Using Paclitaxel Schedules as Adjuvant Therapy for Breast Cancer

Andrew D. Seidman, MD, comments on the findings of the phase III S0221 trial, which compared two schedules of paclitaxel as adjuvant therapy for breast cancer.

Andrew D. Seidman, MD, attending physician, Breast Cancer Medicine Service, Memorial Sloan-Kettering Cancer Center, comments on the findings of the phase III S0221 trial, which compared two schedules of paclitaxel as adjuvant therapy for breast cancer.

Seidman says that he uses the dose-dense paclitaxel regimen given every two weeks in his practice. This regimen does lend itself to the injection of a growth factor to stimulate white blood cell recovery. This injection has a significant cost and toxicity profile, Seidman says.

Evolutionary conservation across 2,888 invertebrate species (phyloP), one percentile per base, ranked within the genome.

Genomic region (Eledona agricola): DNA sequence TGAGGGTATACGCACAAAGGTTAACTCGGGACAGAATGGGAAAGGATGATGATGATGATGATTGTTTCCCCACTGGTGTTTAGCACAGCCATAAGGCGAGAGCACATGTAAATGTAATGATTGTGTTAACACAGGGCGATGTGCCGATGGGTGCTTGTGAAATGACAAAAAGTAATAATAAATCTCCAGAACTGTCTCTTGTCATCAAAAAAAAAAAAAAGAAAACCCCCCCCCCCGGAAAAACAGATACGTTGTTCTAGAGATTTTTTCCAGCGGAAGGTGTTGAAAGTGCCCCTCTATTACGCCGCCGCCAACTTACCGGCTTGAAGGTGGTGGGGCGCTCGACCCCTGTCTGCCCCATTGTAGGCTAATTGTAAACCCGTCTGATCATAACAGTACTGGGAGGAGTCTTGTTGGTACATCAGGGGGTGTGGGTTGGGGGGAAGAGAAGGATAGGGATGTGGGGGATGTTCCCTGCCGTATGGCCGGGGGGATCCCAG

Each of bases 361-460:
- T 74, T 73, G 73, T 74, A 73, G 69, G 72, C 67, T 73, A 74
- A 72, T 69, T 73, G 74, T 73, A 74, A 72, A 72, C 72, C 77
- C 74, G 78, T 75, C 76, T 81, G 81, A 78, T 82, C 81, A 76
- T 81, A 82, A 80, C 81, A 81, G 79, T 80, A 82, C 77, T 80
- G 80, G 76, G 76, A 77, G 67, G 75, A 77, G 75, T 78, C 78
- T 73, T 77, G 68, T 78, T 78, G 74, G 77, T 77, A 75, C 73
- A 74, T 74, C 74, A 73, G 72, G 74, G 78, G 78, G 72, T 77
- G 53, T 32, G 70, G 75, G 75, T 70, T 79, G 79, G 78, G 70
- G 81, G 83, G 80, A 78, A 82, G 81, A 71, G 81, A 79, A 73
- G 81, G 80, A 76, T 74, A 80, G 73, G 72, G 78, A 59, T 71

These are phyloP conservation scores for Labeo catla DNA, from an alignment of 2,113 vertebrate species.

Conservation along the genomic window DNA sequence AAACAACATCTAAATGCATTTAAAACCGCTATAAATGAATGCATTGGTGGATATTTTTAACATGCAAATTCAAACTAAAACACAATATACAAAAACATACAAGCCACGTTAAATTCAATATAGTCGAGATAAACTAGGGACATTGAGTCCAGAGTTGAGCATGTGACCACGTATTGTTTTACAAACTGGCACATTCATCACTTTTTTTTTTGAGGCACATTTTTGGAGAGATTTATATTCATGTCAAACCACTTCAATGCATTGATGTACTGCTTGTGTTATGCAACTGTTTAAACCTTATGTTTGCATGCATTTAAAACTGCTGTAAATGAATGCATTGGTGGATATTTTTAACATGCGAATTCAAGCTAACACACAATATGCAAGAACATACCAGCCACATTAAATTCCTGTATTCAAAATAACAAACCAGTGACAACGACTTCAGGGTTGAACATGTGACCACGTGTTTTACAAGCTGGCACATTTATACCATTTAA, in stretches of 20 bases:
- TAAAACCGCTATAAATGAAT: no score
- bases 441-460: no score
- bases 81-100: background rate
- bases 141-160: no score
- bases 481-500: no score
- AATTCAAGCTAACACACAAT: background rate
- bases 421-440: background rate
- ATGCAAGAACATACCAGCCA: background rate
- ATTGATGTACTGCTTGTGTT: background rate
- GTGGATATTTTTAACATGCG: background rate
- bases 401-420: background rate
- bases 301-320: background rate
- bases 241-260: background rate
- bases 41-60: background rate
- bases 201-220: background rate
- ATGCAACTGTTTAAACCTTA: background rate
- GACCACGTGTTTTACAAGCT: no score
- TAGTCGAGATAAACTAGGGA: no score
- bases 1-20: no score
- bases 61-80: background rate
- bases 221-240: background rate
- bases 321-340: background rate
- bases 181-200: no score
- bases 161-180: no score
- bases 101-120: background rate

Clinical Pearls

The trial found that either the dose-dense paclitaxel administered every two weeks or weekly paclitaxel given over 12 weeks is acceptable.

  • Dose-dense paclitaxel (every two weeks) requires the injection of a growth factor to stimulate white blood cell recovery, which has a significant cost and toxicity profile
  • The phase III S0221 trial found that either dose-dense paclitaxel administered every two weeks or weekly paclitaxel given over 12 weeks is acceptable

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